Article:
Can I Lose My Job Because of Depression?
While battling a serious bout of depression, the symptoms of severe fatigue, foggy thinking, persistent feelings of sadness and despair, for example, can be so debilitating that it can impact one’s ability to perform tasks related to their job. Depression can result in excessive absenteeism that can not only disrupt the employee’s own work flow and completion of projects in a timely manner, but can also detrimentally effect their coworkers who depend on them.
Thankfully, the American with Disabilities Act (ADA) has, in recent years, expanded the definition of a disability to include those that might be “invisible,” such as mental health disorders, including depression. The ADA offers certain protections to those whose jobs might be at risk due to a physical or mental disability. There are, however, certain caveats involved that should be considered by employed individuals struggling with depression. When wondering, “Can I lose my job because of depression?” the answer is…maybe.
Informing the Employer About the Depression
By law, employers are forbidden from asking an applicant or an employee if they have a mental health disorder, or any known disability. While it may not be prudent to discuss the depression during the hiring process, especially if you are already receiving treatment for it, once you notice you are struggling to perform routine job duties it is your responsibility to inform them.
By providing the employer with information of your mental health condition, they are bound by the ADA and the U.S. Equal Employment Opportunity Commission (EEOC) to not discriminate against you. According to the EEOC, when an employee informs an employer of their struggle with depression and requests that the employer make a reasonable accommodation for them, the employer is entitled to ask for medical documentation that an ADA disability be substantiated.
What is a Reasonable Accommodation?
One of the rights individuals enjoy under the ADA is that employers make reasonable accommodations for them during their disability. For those with depression, a reasonable accommodation might be asking for a flexible work schedule or to be able to work remotely, for example. Other accommodations might include asking for a quieter workspace, time off for therapy sessions, or an extended leave after hospitalization.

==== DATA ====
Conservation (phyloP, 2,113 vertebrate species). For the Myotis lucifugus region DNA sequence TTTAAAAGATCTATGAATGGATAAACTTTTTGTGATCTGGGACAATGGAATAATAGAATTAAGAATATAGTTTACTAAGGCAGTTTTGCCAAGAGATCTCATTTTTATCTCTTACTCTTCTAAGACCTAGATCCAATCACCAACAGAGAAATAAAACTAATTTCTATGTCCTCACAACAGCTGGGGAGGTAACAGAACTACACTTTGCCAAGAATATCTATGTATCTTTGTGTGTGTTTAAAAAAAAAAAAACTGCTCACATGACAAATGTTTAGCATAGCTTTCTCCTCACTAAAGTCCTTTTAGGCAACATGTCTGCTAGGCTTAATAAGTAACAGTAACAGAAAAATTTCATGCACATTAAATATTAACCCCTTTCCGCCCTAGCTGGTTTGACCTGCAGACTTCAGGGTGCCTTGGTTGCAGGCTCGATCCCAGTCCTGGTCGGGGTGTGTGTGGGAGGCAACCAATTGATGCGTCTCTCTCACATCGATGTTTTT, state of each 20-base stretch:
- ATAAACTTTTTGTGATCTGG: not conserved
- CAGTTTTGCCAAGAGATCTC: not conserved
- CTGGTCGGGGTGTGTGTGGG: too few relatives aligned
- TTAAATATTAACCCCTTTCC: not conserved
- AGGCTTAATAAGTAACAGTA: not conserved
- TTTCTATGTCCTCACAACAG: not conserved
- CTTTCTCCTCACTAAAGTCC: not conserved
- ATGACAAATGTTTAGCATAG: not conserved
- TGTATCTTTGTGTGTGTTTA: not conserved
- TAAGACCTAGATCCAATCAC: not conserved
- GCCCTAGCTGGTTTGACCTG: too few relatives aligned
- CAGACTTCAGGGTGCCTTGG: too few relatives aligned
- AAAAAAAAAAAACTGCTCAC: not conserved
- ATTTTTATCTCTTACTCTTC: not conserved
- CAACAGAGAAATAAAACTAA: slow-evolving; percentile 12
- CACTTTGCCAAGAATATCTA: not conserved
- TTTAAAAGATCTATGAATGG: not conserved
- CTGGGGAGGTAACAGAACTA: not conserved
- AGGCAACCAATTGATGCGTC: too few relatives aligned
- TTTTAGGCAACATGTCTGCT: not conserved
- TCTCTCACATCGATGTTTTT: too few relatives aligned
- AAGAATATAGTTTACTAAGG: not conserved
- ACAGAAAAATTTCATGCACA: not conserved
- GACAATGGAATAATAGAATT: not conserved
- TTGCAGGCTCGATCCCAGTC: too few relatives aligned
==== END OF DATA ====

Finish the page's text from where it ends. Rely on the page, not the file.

However, employers are also protected. While some reasonable accommodations should be made to assist the employee during their struggle with depression, not all employers must acquiesce to every demand. If the accommodation is considered to be an unfair burden or hardship for the employer, they are protected from legal action. Also, small companies with fewer than 14 employees or that only operate 19 weeks or less per year are exempt from the provisions in Title 1 of the ADA.
Can I Lose My Job Because of Depression?
If an employer has made accommodations for an employee who is struggling with depression, and the employee fails to fulfill their basic job duties to a satisfactory level, the employer can terminate the employee. This pertains to employees who disclosed their mental health disorder, provided medical documentation, and requested and received a reasonable accommodation under the ADA.
However, if an employer (of 14 employees or more) was not willing to provide reasonable accommodations under the law, and terminated the employee due to an ADA defined disability, that employer would face legal consequences for wrongful termination.
The Treatment Specialist Will Locate High Quality Depression Treatment Solutions
The Treatment Specialist is a free mental health services locator with a decade of experience in the field of mental health and dual diagnosis treatment. When asking the specialists, “Can I lose my job because of depression” they can inform you of your rights and responsibilities regarding the impact of the mental health disorder on employment. The Treatment Specialist will guide you to expert mental health treatment providers for your specific needs, as well as conduct a free insurance benefit check. For more information about treatment for depression, contact The Treatment Specialist today at (866) 644-7911.